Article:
John and I haven’t spoken since that meeting last month, but we have emailed a few times.  I had some questions about using John & Bob’s with  my seed starting mixture and he promptly and thoroughly answered my queries.  Yes, his stuff goes in right at the beginning.

It’s a safe and familiar relationship and it’s comforting, too.  I know if I need some info about making my garden beds even better, John will be right there for me.  Not the kind of dirt you might have expected, but just the kind of dirt this gardener needs.

 

You might also enjoy:

Laura Taylor in the Home Garden Reviews John and Bob’s

According to John: She’s A Little Odd!

Video: Amazing Tomato Comparison!

Laura Taylor Video - Tomatoes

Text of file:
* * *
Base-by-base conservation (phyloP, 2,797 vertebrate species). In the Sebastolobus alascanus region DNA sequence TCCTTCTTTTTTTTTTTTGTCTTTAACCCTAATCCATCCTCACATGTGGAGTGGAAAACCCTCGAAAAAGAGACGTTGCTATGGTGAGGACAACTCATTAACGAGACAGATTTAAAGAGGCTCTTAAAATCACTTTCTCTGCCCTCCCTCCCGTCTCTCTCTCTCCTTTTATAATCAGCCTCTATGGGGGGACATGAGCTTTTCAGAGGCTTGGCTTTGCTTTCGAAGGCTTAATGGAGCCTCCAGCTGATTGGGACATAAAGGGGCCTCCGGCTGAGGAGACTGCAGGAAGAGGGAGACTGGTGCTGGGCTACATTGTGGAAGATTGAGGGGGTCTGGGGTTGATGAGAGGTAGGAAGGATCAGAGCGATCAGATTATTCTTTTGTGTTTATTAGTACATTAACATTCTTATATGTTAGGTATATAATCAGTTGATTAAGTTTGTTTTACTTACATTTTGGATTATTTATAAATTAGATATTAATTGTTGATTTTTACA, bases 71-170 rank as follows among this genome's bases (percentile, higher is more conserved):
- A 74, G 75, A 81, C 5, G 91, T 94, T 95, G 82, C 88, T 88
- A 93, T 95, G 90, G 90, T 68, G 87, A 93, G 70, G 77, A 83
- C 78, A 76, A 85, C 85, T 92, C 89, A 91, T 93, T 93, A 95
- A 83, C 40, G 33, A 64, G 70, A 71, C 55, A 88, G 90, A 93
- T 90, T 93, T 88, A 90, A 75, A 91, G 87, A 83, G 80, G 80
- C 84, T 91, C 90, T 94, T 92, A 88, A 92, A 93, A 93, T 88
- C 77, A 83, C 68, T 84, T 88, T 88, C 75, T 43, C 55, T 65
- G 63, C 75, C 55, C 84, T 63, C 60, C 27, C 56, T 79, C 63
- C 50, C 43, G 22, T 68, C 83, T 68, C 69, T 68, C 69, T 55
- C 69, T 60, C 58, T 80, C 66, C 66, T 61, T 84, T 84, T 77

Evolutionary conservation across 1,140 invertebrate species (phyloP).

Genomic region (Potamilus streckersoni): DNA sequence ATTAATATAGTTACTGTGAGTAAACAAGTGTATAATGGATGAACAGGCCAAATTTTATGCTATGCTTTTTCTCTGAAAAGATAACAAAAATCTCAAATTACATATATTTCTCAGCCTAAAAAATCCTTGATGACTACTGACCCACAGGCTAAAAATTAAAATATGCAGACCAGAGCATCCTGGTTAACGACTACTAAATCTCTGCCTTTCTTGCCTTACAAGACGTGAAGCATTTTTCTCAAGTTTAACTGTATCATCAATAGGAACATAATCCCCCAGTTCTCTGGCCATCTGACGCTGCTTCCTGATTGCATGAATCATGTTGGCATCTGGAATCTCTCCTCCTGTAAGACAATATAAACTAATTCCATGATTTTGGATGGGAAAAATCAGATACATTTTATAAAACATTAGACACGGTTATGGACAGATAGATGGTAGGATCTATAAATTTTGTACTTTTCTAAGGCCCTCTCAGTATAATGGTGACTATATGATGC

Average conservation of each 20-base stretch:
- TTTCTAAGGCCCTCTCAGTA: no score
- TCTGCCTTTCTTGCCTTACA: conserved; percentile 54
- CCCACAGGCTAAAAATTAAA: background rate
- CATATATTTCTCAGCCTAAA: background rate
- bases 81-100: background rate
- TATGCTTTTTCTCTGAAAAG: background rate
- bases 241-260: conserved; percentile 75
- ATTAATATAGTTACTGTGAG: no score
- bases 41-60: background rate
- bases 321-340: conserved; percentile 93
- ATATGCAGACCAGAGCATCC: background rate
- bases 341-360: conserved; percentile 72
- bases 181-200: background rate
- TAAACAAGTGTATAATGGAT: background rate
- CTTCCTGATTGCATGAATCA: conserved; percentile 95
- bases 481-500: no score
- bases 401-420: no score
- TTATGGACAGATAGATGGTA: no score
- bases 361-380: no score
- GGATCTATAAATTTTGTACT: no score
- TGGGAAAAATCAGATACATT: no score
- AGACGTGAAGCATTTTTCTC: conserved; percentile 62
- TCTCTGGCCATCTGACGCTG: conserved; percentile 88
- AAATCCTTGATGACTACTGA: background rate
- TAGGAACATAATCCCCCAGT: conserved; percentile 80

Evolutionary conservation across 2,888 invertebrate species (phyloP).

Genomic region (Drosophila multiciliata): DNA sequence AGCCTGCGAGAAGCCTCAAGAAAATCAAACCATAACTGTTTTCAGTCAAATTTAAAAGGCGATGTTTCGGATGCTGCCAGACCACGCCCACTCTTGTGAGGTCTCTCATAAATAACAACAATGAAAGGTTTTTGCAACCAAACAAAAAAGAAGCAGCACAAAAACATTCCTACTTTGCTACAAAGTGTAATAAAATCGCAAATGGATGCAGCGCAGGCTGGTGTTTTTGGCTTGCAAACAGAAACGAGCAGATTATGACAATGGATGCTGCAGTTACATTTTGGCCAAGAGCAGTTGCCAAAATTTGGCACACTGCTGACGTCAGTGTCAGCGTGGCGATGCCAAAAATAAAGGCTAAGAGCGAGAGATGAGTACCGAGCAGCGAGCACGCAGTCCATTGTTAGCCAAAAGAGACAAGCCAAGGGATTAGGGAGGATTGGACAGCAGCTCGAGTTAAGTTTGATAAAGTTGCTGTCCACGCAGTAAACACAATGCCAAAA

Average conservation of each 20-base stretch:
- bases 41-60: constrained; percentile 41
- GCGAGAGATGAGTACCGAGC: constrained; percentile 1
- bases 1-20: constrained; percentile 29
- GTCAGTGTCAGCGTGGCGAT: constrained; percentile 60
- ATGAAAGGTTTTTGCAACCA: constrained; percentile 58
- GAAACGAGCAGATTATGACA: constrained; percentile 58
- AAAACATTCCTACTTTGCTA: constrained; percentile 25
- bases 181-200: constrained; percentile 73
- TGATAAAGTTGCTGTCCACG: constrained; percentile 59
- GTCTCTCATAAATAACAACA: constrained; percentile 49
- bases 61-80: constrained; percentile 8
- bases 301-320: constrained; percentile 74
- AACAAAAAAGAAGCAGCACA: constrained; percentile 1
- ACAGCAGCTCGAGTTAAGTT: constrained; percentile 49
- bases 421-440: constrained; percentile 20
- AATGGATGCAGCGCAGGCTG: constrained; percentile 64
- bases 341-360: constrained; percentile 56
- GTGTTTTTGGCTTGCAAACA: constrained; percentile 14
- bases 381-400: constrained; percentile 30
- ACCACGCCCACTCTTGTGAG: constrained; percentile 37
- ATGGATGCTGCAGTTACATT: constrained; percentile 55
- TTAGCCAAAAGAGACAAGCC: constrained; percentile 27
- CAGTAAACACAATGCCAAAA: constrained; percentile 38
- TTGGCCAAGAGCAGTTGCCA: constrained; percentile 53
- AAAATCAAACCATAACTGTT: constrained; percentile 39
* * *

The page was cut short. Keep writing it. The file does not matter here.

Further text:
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Growing Tomatoes From Seeds

Posted by on Feb 12, 2013 in gardening, Uncategorized | 0 comments

Start your tomato seeds now – It’s almost time to start planting!

And, so,  it begins…

Typically in the San Fernando Valley we will plant tomatoes outside around the end of March or beginning of April. Counting back 6 – 8 weeks from that target date is, well, now! That means it’s time to start tomato seeds and nurture them  indoors until nighttime temperatures are consistently in the mid-fifties and the seedlings  are strong enough to be planted in the ground.

 

Tomato seeds

Last weekend I started 18 varieties of tomatoes from seed.  That’s just the beginning.  I’ll start more seed but I also will allow plenty of room in the garden for tomatoes that I buy at seedling sales.  Going to the sales and searching for new varieties that I haven’t yet tried is one of my greatest pleasures and I’ll never stop doing that!